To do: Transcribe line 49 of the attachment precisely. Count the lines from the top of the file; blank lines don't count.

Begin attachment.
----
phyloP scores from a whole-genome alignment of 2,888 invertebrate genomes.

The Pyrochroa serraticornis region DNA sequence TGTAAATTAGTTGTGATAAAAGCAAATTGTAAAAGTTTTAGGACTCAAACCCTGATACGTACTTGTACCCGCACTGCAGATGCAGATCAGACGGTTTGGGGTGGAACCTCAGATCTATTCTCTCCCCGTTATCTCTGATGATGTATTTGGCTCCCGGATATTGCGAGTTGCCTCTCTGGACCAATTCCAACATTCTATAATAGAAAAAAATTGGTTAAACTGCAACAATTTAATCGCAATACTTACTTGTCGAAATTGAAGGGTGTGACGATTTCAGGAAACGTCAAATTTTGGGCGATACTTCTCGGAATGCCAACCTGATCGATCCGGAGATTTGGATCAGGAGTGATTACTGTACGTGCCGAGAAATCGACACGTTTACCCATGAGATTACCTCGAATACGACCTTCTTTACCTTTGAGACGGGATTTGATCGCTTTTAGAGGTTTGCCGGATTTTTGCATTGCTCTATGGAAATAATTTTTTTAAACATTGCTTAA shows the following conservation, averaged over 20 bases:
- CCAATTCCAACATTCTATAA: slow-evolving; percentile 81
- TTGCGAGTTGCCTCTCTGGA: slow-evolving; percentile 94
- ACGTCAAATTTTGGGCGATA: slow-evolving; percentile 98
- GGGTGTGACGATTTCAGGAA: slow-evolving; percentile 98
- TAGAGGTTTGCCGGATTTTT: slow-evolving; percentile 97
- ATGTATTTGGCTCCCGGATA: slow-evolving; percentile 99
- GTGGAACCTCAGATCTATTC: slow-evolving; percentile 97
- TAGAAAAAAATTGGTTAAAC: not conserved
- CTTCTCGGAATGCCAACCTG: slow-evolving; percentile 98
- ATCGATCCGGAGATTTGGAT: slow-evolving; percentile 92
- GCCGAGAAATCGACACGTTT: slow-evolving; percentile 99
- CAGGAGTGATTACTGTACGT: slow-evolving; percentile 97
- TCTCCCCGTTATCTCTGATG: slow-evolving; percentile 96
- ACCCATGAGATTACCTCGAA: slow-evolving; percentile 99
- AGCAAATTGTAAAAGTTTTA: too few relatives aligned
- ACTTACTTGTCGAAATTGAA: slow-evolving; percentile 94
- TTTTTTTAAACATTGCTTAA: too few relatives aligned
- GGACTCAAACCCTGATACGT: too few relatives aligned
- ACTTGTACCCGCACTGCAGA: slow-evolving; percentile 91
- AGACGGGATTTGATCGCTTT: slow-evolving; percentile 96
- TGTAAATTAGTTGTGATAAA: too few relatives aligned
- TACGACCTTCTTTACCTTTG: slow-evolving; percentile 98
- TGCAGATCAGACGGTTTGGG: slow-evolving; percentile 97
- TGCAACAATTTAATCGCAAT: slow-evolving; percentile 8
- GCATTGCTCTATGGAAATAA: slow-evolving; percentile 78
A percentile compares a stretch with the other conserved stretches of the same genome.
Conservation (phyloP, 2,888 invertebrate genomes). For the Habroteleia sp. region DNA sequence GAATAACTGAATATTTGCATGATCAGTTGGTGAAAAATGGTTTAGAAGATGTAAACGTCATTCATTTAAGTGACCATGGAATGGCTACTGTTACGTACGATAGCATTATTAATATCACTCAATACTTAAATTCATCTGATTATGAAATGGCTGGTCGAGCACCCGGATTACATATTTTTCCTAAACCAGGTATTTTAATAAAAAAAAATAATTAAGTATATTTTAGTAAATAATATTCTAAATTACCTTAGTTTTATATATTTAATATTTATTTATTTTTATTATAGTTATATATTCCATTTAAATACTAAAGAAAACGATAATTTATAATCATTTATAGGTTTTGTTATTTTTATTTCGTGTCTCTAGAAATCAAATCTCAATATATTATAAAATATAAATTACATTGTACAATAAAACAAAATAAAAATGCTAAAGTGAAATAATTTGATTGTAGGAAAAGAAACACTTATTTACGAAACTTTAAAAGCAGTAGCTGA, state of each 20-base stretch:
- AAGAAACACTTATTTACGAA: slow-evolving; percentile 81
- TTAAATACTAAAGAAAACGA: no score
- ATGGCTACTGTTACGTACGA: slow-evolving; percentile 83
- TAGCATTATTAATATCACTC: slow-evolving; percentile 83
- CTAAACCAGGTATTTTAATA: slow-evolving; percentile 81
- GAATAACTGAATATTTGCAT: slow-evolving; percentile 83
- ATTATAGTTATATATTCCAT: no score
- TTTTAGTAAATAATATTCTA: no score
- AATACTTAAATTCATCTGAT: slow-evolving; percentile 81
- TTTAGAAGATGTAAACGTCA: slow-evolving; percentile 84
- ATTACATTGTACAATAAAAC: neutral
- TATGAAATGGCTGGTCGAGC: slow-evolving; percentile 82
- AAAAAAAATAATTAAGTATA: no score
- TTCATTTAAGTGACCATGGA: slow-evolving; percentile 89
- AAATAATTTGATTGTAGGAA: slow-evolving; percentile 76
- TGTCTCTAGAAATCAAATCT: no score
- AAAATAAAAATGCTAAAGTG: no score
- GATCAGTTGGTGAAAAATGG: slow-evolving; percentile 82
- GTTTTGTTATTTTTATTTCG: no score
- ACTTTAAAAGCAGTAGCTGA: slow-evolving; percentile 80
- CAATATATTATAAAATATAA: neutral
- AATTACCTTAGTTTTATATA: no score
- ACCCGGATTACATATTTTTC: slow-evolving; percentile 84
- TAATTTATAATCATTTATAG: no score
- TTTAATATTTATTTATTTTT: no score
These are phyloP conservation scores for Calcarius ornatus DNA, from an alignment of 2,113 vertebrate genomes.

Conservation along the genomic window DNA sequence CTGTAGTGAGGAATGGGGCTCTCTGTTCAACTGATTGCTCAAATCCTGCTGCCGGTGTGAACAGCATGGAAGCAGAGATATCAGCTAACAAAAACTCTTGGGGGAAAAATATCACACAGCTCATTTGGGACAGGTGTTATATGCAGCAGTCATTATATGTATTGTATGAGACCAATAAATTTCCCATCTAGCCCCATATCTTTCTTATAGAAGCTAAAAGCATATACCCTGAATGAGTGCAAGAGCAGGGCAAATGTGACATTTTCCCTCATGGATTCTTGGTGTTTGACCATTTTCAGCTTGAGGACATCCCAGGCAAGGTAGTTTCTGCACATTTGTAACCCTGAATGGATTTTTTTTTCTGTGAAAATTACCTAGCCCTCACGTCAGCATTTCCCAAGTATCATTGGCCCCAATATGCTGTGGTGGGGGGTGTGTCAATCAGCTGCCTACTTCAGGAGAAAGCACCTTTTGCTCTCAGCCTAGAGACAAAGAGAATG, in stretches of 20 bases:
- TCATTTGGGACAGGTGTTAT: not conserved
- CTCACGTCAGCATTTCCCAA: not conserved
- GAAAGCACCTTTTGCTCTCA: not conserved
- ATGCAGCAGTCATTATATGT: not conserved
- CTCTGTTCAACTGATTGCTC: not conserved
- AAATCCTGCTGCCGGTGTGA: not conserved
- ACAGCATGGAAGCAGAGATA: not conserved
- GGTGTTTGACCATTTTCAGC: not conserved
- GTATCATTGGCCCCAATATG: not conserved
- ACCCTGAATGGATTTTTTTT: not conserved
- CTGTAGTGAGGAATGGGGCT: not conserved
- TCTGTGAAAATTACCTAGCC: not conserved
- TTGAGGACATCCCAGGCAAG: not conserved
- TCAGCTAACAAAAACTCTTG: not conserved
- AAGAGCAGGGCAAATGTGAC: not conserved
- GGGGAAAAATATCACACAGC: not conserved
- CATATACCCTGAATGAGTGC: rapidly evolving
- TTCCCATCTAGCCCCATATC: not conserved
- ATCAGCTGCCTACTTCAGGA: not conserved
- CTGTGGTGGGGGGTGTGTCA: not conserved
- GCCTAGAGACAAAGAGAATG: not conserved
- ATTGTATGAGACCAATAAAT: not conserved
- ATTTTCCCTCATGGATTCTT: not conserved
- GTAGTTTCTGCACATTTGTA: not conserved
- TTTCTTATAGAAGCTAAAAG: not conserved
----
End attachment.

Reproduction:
- ACTTTAAAAGCAGTAGCTGA: slow-evolving; percentile 80